Silver Dollar City

Silver Dollar City Maps

When I was fresh out of college, the very first professional work I did was for SILVER DOLLAR CITY, an amusement park located in the Missouri Ozarks. I did several park maps and miscellaneous activity and coloring books for them. I just received an email and a picture from some folks in Oregon that said…

Mr. Jones: Just a note to say how much I enjoyed your Silver Dollar City artwork back in the day.  As a youth, I loved pouring over the Street Maps waiting till the next summer when my family would go down to the Ozarks. This season, my own children helped make a mural in our house in anticipation of our next trip.  It might look familiar. Thanks for the memories!

These folks created a mural in their house from one of my old SILVER DOLLAR CITY maps. How awesome is that!!

Silver Dollar City Coloring Books

My very first professional jobs were for Silver Dollar City, a theme park in the Missouri Ozarks. I did three different park maps, coloring books, activity books and miscellaneous other illustrations for various products. For some reason, this weekend I was thinking about those old SDC coloring books. It would be really fun to have another crack at those things. I’m not a big fan of hard line coloring book art, but what if a coloring book could be created with tonal art? I had some spare time, so I whipped up a sample to see what that might look like. You can see what I came up with below, right next to my old original coloring book page…

…HEY… I was straight outa college when I did that! QUIT LAUGHING AT ME!


My Humble Beginning As A “Professional” Artist


A long time ago, in a galaxy far, far away…

…I had completed my freshman year of college and needed a summer job. My brother-in-law, Larry, (a plumber in Kansas City) said I could come dig ditches for him. I had seen construction workers using ditch digging machinery called Ditch Witches and thought it would be fun to run a heavy piece of equipment like that. When I showed up for work, I asked Larry if he had a Ditch Witch. He laughed and said “I do now!” He handed me a shovel and I proceeded to dig ditches for him by hand.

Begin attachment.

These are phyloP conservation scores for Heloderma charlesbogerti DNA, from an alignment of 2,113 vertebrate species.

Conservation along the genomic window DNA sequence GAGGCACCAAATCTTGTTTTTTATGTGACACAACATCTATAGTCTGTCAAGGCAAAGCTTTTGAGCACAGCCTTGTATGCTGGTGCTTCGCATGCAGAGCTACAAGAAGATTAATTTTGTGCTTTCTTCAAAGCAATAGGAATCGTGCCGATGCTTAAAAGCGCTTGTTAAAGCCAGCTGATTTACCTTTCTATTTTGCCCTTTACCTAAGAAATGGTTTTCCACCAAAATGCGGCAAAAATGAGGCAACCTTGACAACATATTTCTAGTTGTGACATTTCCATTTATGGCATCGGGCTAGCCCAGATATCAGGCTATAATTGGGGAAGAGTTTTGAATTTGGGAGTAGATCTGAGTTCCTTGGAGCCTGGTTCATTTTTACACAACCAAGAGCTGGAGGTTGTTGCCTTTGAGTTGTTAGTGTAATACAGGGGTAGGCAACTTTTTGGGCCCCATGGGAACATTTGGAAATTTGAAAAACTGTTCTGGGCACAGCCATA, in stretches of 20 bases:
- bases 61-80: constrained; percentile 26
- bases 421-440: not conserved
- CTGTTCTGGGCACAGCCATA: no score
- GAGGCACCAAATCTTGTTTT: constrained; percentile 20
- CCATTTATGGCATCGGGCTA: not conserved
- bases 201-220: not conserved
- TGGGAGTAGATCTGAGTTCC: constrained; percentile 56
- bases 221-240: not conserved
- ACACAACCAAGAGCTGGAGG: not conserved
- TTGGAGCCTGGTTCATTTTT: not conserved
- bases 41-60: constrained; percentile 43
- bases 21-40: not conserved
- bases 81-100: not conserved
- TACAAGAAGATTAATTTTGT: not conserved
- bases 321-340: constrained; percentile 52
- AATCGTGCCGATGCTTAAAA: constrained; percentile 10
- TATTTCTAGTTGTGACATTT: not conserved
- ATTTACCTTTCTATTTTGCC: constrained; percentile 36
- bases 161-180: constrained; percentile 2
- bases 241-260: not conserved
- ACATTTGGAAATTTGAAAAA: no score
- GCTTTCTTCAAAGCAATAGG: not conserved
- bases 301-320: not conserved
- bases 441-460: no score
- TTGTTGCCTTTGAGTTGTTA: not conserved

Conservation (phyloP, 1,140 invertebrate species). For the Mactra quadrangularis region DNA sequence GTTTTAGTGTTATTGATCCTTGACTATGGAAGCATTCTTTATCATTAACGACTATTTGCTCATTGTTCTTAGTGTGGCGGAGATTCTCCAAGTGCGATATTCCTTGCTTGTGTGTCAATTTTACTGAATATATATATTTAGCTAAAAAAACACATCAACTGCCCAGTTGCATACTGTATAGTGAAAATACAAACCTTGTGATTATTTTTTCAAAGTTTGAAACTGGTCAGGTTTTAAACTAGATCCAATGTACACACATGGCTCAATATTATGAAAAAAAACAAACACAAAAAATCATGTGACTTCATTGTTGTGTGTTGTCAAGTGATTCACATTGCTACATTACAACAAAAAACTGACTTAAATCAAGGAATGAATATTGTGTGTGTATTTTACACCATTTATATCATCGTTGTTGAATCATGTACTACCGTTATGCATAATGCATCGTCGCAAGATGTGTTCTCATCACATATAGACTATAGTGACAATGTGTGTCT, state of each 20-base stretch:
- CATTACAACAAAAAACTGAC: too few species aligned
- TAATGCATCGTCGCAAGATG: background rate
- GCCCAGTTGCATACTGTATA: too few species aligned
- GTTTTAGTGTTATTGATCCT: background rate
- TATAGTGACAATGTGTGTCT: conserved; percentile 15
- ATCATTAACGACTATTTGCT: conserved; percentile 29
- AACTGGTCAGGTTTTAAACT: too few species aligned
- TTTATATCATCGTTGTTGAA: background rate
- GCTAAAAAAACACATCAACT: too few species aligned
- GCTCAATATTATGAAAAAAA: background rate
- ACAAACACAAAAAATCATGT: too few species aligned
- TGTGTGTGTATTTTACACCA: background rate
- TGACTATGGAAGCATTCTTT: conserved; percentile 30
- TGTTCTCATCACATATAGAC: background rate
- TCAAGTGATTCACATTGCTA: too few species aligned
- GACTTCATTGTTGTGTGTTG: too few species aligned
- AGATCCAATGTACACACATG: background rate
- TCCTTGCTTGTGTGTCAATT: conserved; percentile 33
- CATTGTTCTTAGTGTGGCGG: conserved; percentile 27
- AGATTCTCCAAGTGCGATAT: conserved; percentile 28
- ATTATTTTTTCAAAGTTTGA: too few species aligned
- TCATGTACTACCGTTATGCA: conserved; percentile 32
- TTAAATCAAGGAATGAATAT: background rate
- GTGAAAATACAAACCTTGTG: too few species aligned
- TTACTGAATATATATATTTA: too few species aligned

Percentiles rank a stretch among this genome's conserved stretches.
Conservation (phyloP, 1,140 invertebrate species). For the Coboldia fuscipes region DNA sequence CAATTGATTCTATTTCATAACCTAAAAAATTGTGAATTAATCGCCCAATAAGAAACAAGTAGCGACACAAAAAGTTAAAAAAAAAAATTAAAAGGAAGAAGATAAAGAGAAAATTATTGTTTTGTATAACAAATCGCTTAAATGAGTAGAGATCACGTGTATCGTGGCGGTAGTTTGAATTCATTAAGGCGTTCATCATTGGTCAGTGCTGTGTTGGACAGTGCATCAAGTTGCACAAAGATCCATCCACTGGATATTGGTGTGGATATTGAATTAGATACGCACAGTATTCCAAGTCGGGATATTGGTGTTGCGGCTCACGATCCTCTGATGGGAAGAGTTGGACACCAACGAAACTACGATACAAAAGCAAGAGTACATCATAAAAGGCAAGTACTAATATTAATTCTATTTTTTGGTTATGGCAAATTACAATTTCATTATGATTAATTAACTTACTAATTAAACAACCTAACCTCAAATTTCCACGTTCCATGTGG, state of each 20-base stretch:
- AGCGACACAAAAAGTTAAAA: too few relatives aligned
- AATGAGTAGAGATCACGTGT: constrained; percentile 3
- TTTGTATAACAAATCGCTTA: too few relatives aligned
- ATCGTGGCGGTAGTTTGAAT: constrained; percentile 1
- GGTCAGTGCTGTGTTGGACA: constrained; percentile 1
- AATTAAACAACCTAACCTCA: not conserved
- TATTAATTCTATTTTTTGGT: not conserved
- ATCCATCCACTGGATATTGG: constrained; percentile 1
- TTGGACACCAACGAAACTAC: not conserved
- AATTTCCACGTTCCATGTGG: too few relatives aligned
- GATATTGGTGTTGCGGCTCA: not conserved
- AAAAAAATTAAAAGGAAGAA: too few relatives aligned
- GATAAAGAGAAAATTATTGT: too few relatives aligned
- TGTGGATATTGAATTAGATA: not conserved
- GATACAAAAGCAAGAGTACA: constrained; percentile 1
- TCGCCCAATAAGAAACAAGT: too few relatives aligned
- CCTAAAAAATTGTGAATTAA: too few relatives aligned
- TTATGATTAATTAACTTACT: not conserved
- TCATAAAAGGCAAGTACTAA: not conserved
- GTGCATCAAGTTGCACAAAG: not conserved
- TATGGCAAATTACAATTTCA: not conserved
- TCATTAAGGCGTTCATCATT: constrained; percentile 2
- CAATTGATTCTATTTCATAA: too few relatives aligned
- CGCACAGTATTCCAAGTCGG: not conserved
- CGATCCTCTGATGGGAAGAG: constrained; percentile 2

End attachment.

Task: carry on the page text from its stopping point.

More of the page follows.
After a week or so, my brother Doug called from Nashville and said, “Hey, you can get a job drawing caricatures at Opryland Amusement Park”. I told him I didn’t know how to draw caricatures, and he said “Don’t worry about it, they’ll hire anybody”… so I packed all my worldly possessions into my yellow Opel Kadett and headed for Music City.

The fellow who interviewed me was named Crockett Bernall (Doug later named a comic strip after him). Crockett looked at my calloused, blistered hands and said, “I can tell by your hands that you are a gymnast, you obviously do the rings.” I said, “No man, I’ve been diggin’ ditches.” Crockett laughed, gave me a caricature artist job and we became the best of friends that summer.

The Opryland caricature job was a straight commission gig. A caricature cost $3.50 and I got to keep twenty percent. If I did thirty caricatures, I made about twenty bucks, fifty caricatures, about thirty five dollars. Not bad money back in the day and a WHOLE lot easier than digging ditches. After a really fun summer in Nashville, I headed back to Missouri for my sophomore year of college.